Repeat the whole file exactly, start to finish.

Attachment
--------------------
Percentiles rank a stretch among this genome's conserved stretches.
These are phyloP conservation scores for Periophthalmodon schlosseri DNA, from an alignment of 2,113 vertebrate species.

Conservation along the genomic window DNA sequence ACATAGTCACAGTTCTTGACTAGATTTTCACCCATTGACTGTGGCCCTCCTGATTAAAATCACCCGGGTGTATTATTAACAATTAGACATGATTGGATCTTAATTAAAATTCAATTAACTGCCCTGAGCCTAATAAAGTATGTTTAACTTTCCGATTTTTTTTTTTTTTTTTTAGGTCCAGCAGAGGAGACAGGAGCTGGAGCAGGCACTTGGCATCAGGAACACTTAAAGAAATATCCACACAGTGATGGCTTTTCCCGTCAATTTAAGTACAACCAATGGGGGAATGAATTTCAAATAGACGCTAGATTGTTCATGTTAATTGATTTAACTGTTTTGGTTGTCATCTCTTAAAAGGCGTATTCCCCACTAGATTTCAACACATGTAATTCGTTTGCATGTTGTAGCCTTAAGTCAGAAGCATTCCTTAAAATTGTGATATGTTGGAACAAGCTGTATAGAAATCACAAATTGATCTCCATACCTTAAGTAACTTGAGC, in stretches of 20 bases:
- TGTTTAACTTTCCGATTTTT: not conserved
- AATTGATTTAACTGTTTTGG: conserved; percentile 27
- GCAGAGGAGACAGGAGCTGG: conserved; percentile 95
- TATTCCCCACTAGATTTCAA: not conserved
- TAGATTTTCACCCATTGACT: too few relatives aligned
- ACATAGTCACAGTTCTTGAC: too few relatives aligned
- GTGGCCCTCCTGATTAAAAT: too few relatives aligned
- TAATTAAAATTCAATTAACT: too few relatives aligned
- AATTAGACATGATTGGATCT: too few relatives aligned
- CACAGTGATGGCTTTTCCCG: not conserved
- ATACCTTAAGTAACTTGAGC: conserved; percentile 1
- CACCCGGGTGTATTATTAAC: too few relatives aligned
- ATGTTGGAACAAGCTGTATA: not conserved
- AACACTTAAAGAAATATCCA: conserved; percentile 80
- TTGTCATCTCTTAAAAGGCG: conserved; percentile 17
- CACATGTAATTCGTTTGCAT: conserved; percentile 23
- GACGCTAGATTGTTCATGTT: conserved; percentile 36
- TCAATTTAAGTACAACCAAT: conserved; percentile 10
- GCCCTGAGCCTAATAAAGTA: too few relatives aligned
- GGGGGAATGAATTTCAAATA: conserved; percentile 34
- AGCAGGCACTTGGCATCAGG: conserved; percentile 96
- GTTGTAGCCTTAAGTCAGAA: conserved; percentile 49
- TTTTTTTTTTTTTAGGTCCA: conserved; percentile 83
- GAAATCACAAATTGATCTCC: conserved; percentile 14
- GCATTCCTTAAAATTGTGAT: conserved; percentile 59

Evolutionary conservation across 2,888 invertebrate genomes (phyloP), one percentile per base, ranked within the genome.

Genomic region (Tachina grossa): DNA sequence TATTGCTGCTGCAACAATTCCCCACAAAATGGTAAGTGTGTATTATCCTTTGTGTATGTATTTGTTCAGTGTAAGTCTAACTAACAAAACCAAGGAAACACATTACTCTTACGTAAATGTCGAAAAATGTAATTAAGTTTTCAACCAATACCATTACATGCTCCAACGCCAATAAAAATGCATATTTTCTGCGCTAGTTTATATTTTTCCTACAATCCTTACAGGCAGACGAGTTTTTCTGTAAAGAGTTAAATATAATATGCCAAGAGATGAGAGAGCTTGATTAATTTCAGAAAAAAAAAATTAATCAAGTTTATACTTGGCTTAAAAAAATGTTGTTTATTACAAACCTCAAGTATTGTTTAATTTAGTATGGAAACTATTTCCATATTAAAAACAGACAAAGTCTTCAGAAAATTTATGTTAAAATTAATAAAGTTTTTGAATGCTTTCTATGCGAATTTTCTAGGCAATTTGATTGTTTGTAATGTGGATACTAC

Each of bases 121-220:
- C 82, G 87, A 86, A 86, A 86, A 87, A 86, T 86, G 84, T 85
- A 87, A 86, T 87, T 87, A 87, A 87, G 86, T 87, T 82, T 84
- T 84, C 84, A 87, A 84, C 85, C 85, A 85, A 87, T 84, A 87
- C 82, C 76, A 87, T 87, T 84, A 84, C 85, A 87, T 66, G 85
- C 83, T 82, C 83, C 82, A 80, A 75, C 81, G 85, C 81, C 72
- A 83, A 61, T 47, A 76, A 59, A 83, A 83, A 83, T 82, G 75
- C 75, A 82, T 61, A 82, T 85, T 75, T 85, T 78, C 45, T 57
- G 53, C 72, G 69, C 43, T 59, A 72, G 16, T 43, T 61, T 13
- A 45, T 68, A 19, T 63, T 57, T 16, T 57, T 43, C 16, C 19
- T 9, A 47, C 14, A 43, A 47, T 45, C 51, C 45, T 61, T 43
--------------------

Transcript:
Percentiles rank a stretch among this genome's conserved stretches.
These are phyloP conservation scores for Periophthalmodon schlosseri DNA, from an alignment of 2,113 vertebrate species.

Conservation along the genomic window DNA sequence ACATAGTCACAGTTCTTGACTAGATTTTCACCCATTGACTGTGGCCCTCCTGATTAAAATCACCCGGGTGTATTATTAACAATTAGACATGATTGGATCTTAATTAAAATTCAATTAACTGCCCTGAGCCTAATAAAGTATGTTTAACTTTCCGATTTTTTTTTTTTTTTTTTAGGTCCAGCAGAGGAGACAGGAGCTGGAGCAGGCACTTGGCATCAGGAACACTTAAAGAAATATCCACACAGTGATGGCTTTTCCCGTCAATTTAAGTACAACCAATGGGGGAATGAATTTCAAATAGACGCTAGATTGTTCATGTTAATTGATTTAACTGTTTTGGTTGTCATCTCTTAAAAGGCGTATTCCCCACTAGATTTCAACACATGTAATTCGTTTGCATGTTGTAGCCTTAAGTCAGAAGCATTCCTTAAAATTGTGATATGTTGGAACAAGCTGTATAGAAATCACAAATTGATCTCCATACCTTAAGTAACTTGAGC, in stretches of 20 bases:
- TGTTTAACTTTCCGATTTTT: not conserved
- AATTGATTTAACTGTTTTGG: conserved; percentile 27
- GCAGAGGAGACAGGAGCTGG: conserved; percentile 95
- TATTCCCCACTAGATTTCAA: not conserved
- TAGATTTTCACCCATTGACT: too few relatives aligned
- ACATAGTCACAGTTCTTGAC: too few relatives aligned
- GTGGCCCTCCTGATTAAAAT: too few relatives aligned
- TAATTAAAATTCAATTAACT: too few relatives aligned
- AATTAGACATGATTGGATCT: too few relatives aligned
- CACAGTGATGGCTTTTCCCG: not conserved
- ATACCTTAAGTAACTTGAGC: conserved; percentile 1
- CACCCGGGTGTATTATTAAC: too few relatives aligned
- ATGTTGGAACAAGCTGTATA: not conserved
- AACACTTAAAGAAATATCCA: conserved; percentile 80
- TTGTCATCTCTTAAAAGGCG: conserved; percentile 17
- CACATGTAATTCGTTTGCAT: conserved; percentile 23
- GACGCTAGATTGTTCATGTT: conserved; percentile 36
- TCAATTTAAGTACAACCAAT: conserved; percentile 10
- GCCCTGAGCCTAATAAAGTA: too few relatives aligned
- GGGGGAATGAATTTCAAATA: conserved; percentile 34
- AGCAGGCACTTGGCATCAGG: conserved; percentile 96
- GTTGTAGCCTTAAGTCAGAA: conserved; percentile 49
- TTTTTTTTTTTTTAGGTCCA: conserved; percentile 83
- GAAATCACAAATTGATCTCC: conserved; percentile 14
- GCATTCCTTAAAATTGTGAT: conserved; percentile 59

Evolutionary conservation across 2,888 invertebrate genomes (phyloP), one percentile per base, ranked within the genome.

Genomic region (Tachina grossa): DNA sequence TATTGCTGCTGCAACAATTCCCCACAAAATGGTAAGTGTGTATTATCCTTTGTGTATGTATTTGTTCAGTGTAAGTCTAACTAACAAAACCAAGGAAACACATTACTCTTACGTAAATGTCGAAAAATGTAATTAAGTTTTCAACCAATACCATTACATGCTCCAACGCCAATAAAAATGCATATTTTCTGCGCTAGTTTATATTTTTCCTACAATCCTTACAGGCAGACGAGTTTTTCTGTAAAGAGTTAAATATAATATGCCAAGAGATGAGAGAGCTTGATTAATTTCAGAAAAAAAAAATTAATCAAGTTTATACTTGGCTTAAAAAAATGTTGTTTATTACAAACCTCAAGTATTGTTTAATTTAGTATGGAAACTATTTCCATATTAAAAACAGACAAAGTCTTCAGAAAATTTATGTTAAAATTAATAAAGTTTTTGAATGCTTTCTATGCGAATTTTCTAGGCAATTTGATTGTTTGTAATGTGGATACTAC

Each of bases 121-220:
- C 82, G 87, A 86, A 86, A 86, A 87, A 86, T 86, G 84, T 85
- A 87, A 86, T 87, T 87, A 87, A 87, G 86, T 87, T 82, T 84
- T 84, C 84, A 87, A 84, C 85, C 85, A 85, A 87, T 84, A 87
- C 82, C 76, A 87, T 87, T 84, A 84, C 85, A 87, T 66, G 85
- C 83, T 82, C 83, C 82, A 80, A 75, C 81, G 85, C 81, C 72
- A 83, A 61, T 47, A 76, A 59, A 83, A 83, A 83, T 82, G 75
- C 75, A 82, T 61, A 82, T 85, T 75, T 85, T 78, C 45, T 57
- G 53, C 72, G 69, C 43, T 59, A 72, G 16, T 43, T 61, T 13
- A 45, T 68, A 19, T 63, T 57, T 16, T 57, T 43, C 16, C 19
- T 9, A 47, C 14, A 43, A 47, T 45, C 51, C 45, T 61, T 43